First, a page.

Editors note: The purpose of this series is to help our readers understand what sin is, how serious sin is, and how great the grace of God, who offers redemption to sinners from sin and new life in Christ.
- David Dunham opened our series on sin with a look at sin and biochemical brokenness.
- Zach wrote on overcoming a sinful theology of Lent and Fasting.
- Nick Batzig wrote on two dangers and three duties in confessing sin to one another.
- Dave wrote on indwelling sin, positional sanctification, and progressive sanctification.
- Dave wrote on living however you want a looking at Romans 6:1-2.
- Matt Perman wrote on the biblical evidence for original sin.
- Brian Hedges wrote on four thoughts on how sin does its work.
- Chis Poblete wrote on seven ways to wage war against sin.
- Matthew Fretwell wrote on the question, “Can sin exist in the Church?”
- Jason Helopoulos wrote on sin is no friend.
- Kevin Halloran wrote on serial killers, hiding sins, and the glorious hope of forgiveness in Christ.
- Mike Boling wrote on how to walk in the light and deal with the sin of hatred.
- Zach wrote on despising and embracing temptation.
- Brian Hedges wrote on the contagion of sin.
- Thaddeus William wrote on Mortification: Seven Phases Along the Sin-Killing Continuum.
- Nick Batzig wrote on no more conscious of sin.
- Matt Perman wrote on the imputation of Christ.
- Brian Hedges wrote on Crucified with Christ: How the Cross Kills Sin.
- Matt Perman wrote on the question, “What is the biblical evidence for the imputation of Adam’s Sin?”
- Mike Leake wrote on envy.
- Dave wrote on fleeing worldliness and pursuing Christ.
- Dave wrote on dealing with unrighteous and righteous anger in our lives.
- Today Matt Perman writes on the question, “What is the difference between original sin and imputed sin?”
First, as a result of Adam’s sin we all enter the world with a fallen nature. This is original sin–the sinful tendencies, desires, and dispositions in our hearts with which we are all born. Thus, original sin is something inherent in us–it is a morally ruined character. The original sin that we are all born with manifests itself throughout our lives in actual sins–the actions, thoughts, and feelings we have that violate God’s moral commands. So our sinful hearts (original sin) cause us to make sinful choices, think sinful thoughts and feel sinful feelings (actual sins). We are not sinners because we sin; rather, we sin because we are sinners. We are all born totally imprisoned in original sin. There is no island of goodness left in us.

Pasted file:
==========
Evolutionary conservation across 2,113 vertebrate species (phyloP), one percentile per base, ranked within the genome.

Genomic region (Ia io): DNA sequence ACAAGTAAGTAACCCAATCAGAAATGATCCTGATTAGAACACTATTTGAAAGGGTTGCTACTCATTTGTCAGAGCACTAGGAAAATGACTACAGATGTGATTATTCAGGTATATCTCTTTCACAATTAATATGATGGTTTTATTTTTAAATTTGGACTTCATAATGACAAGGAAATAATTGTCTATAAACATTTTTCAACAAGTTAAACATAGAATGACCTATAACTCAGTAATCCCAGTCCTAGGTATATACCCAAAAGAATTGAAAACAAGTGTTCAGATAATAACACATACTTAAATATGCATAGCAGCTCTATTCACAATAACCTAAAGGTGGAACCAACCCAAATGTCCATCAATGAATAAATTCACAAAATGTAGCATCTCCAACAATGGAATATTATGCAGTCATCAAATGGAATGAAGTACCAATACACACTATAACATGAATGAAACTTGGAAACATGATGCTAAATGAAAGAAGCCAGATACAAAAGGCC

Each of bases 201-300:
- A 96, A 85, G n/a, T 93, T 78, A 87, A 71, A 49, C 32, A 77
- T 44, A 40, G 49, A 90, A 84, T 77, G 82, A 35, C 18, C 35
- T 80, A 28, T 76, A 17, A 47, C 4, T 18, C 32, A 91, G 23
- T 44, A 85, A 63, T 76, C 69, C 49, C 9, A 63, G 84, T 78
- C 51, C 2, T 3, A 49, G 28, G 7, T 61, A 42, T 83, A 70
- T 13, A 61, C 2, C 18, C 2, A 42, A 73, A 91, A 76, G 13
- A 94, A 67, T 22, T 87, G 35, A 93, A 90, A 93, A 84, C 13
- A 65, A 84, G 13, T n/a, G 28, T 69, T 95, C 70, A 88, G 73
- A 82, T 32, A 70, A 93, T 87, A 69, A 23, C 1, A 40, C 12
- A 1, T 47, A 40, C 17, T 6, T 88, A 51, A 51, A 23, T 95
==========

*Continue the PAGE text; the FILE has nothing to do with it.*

Second, the guilt of Adam’s sin is credited not just to Adam himself, but to us all. We are regarded as having sinned in Adam, and hence as deserving of the same punishment. This is imputed sin. Thus, we not only receive polluted and sinful natures because of Adam’s sin (original sin), but we are also regarded as having sinned in Adam such that we are guilty of his act as well (imputed sin). Imputed sin is the ruin of our standing before God and is thus not an internal quality but an objective reckoning of guilt, whereas original sin is the ruin of our character and thus is a reference to internal qualities. Both original sin and imputed sin place us under the judgment of God.
Since the consequences of Adam’s sin are twofold (original sin and imputed sin), the remedy of our salvation is also twofold. John Piper writes:
So we have seen two things that need a remedy. One is our sinful nature that enslaves us to sin, and the other is our original guilt and condemnation that is rooted not first in our individual sinning but in our connection with Adam in his sin. The book of Romans—indeed the whole Bible— is the story of how God has worked in history to remedy these two problems. The problem of our condemnation in Adam God remedies through justification in Christ. The problem of our corruption and depravity he remedies through sanctification by the Spirit. Or to put it another way: The problem of our legal guilt and condemnation before God is solved by his reckoning to us the righteousness Christ; and the problem of our moral defilement and habitual sinning is solved by his purifying us by the work of Spirit. The first remedy, justification, comes by imputed righteousness. The other, sanctification, comes by imparted righteousness. Justification is instantaneous; sanctification is progressive – and we will deal extensively with it in Romans 6-8, just we have dealt with justification in Romans 3-5. (John Piper, “Adam, Christ, and Justification: Part IV“)
John Murray, The Imputation of Adam’s Sin.
Wayne Grudem, Systematic Theology, chapter 24, “Sin”
Jonathan Edwards, The Great Christian Doctrine of Original Sin Defended in The Works of Jonathan Edwards Volume I, pp. 143-233.